MIT Scientists invented a 1.7cm square robot capable of walking on different surfaces, climb, carry objects twice its own weight, swim in shallow water, burrow, and it even completely dissolves in an acetone solution leaving behind just the magnet. Researchers hope to develop an even smaller robot with additional sensors that can dissolve in water. It has enormous potential in health care - when introduced inside of a human body, it can potentially zap cancer cells or clean clogged arteries. You can read more about it over at IEEE and in this research paper. (via This is Colossal)
Artists, Mathematicians, Scientists are working together, with the help of a four-year National Science Foundation grant, to see if origami can provide a foundation for 3-D nantotechnology.
First of all, what is nanotechnology? According to nano.gov, nanotechnology is the application of extremely small things – atoms and molecules- that can be used across all the other science fields, such as chemistry, biology, physics, materials science, and engineering.
Led by engineer Max Shtein and artist Matt Shlian and a group of researchers, they’re “looking at new ways of manipulating light or other kinds of electromagnetic energy using folded structures, and how to actually control the mechanics of materials.”
The final product has yet to be realized, but they believe the collaborative process itself might be the most significant deliverable of all. Read more over at the University of Michigan.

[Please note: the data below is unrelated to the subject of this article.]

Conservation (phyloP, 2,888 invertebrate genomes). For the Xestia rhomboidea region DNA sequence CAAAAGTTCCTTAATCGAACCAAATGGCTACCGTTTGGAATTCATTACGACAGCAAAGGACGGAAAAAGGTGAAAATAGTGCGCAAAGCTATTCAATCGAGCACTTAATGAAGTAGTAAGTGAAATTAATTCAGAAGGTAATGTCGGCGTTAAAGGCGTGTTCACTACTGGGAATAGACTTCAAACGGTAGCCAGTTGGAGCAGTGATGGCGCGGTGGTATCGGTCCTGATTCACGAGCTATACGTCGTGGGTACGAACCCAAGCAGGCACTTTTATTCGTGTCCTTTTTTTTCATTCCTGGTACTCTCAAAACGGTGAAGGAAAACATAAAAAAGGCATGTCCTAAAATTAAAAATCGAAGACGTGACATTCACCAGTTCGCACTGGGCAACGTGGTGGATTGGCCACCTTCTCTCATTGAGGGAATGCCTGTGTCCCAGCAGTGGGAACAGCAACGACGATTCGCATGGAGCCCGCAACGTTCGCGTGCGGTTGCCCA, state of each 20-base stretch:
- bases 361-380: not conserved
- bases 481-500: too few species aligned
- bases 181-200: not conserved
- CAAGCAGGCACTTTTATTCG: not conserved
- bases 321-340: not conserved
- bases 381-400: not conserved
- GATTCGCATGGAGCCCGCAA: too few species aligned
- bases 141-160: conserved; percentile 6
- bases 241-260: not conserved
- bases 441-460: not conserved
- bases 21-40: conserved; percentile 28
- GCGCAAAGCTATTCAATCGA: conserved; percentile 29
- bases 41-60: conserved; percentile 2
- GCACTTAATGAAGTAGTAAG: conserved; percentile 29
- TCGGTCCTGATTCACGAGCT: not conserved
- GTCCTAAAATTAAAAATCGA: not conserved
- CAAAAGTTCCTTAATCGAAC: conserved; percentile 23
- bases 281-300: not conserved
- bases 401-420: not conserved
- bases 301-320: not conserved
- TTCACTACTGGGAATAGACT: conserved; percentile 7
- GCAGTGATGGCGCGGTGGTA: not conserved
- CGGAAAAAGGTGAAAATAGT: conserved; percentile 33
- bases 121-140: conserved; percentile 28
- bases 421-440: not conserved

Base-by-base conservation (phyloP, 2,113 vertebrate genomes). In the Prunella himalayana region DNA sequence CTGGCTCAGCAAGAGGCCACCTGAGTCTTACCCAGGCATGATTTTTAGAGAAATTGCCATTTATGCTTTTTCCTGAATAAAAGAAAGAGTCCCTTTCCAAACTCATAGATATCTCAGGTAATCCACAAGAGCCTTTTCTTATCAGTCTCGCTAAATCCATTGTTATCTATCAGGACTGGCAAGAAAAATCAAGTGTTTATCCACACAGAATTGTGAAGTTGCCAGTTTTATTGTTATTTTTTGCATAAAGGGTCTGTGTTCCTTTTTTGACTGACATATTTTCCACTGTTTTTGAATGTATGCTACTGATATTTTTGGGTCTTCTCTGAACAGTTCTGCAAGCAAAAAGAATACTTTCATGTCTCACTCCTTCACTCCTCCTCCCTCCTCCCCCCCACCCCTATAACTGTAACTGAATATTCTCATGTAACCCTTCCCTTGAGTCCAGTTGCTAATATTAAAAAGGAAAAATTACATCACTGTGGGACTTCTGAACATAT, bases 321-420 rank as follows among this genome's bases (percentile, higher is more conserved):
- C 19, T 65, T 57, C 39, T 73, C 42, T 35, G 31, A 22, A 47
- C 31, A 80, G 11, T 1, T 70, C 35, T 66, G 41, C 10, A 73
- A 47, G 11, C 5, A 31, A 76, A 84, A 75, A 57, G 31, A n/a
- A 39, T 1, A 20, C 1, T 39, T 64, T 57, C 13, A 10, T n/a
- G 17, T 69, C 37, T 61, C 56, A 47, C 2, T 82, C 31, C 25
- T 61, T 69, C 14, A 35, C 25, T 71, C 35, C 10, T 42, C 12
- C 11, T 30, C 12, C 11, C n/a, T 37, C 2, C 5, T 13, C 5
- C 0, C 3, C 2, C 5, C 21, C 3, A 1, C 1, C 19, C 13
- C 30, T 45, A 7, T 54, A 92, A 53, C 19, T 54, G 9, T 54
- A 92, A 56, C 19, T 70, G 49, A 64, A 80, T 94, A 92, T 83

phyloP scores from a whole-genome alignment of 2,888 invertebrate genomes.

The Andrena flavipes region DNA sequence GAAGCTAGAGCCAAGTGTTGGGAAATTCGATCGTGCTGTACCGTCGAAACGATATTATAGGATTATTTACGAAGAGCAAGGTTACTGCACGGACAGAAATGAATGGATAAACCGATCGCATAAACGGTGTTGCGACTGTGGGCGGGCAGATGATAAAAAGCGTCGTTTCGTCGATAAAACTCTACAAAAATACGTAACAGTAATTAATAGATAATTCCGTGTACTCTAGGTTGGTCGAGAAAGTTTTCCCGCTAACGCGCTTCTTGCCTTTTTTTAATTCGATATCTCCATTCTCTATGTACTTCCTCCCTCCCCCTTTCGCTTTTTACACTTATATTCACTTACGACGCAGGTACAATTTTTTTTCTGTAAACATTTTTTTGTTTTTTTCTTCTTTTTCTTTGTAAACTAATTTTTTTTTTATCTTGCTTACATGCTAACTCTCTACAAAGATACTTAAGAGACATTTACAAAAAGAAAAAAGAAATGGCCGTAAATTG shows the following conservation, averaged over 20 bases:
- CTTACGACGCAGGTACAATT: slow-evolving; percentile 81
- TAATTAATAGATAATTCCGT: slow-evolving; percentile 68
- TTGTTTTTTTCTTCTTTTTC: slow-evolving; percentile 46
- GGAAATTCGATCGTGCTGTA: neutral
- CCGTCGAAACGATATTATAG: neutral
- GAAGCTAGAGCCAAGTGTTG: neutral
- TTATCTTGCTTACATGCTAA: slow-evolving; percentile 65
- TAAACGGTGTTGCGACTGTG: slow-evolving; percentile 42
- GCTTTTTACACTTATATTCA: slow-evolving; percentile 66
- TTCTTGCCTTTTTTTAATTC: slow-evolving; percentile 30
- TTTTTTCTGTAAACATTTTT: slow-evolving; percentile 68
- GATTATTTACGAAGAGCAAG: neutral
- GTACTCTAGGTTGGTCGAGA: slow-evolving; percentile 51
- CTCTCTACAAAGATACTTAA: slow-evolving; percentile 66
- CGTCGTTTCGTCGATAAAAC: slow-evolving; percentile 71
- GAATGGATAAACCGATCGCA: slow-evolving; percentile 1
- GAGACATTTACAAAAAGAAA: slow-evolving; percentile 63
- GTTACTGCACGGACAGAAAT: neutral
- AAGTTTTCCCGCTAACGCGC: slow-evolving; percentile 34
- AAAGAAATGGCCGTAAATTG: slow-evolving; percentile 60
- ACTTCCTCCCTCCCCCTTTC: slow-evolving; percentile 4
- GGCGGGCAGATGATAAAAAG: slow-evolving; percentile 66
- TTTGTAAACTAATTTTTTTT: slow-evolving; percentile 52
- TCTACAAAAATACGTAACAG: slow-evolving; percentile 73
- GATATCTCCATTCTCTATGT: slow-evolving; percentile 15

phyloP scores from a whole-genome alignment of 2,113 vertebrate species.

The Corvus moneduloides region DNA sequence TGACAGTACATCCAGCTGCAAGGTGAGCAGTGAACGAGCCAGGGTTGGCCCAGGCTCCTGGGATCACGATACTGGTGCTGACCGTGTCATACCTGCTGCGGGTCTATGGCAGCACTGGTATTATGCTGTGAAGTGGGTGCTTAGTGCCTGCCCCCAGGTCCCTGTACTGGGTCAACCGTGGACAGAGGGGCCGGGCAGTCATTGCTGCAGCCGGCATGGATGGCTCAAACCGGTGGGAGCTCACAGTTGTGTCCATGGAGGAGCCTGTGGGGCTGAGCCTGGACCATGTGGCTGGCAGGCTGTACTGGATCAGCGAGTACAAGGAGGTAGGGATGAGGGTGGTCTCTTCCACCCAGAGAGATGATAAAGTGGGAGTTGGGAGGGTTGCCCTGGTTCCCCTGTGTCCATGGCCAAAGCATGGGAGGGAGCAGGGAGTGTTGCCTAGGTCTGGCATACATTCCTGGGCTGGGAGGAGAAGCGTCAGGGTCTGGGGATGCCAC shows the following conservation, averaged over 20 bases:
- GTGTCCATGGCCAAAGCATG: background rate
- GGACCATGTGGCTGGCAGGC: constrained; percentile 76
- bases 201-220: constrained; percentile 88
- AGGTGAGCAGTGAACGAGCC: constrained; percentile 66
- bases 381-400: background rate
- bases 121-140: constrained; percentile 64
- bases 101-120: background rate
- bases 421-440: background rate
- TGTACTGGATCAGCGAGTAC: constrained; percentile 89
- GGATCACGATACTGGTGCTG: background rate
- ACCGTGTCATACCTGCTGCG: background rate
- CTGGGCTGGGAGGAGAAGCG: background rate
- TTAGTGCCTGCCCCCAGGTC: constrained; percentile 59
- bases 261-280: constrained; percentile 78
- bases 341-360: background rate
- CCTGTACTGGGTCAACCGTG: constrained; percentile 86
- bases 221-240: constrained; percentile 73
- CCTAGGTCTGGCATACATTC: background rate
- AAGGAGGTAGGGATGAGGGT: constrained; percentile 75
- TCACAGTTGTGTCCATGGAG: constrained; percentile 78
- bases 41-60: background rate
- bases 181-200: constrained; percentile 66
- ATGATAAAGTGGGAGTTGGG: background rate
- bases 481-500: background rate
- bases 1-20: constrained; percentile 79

The Viva Speakers are inspired by origami and are extremely portable. Good enough to slip into your pocket! The docking speakers work well with the iPhone and other Android phones. It works with Bluetooth syncing as well. To open it to shape out as a cube, simply counter twist the top and bottom in one rhythmic swipe. Music beams out from all four sides creating an enigmatic surround system. The design uses empty spaces of the cube as a soundbox and it has a great quality of bass sound. I
Designer: Jang se-chan
via Yanko Design http://da.feedsportal.com/c/34499/f/628981/s/214735a1/l/0L0Syankodesign0N0C20A120C0A70C120Clove0Eorigami0Ehow0Eabout0Ea0Espeaker0C/ia1.htm
Millions of traditional telephones are still being made everyday but their form hasn’t changed much. Designer Chengyuan Wei took one apart and discovered the components have all been quite miniaturized so she conceived the Origami Phone. When you pick it up to answer and dial out, it changes from a flat surface to a tridimensional object suited to the hand. Minimal and efficient. LOVE IT!
Designer: Chengyuan Wei
via Yanko Design http://feedproxy.google.com/~r/yankodesign/~3/x-3eztZ4OKg/
Jun Mitani might be a professor of computer science at the University of Tsukuba but I’m pretty sure he has a Ph.D. in paper folding. He works his magic with the help of algorithms and computer software that he’s developed to create the 3D origami pieces he’s known for. After doing the designing in the software, he scores folding lines on the paper. Once that’s done, he let’s his hands do what they do best and these sculpture are formed. Can you imagine the paper cuts he must have?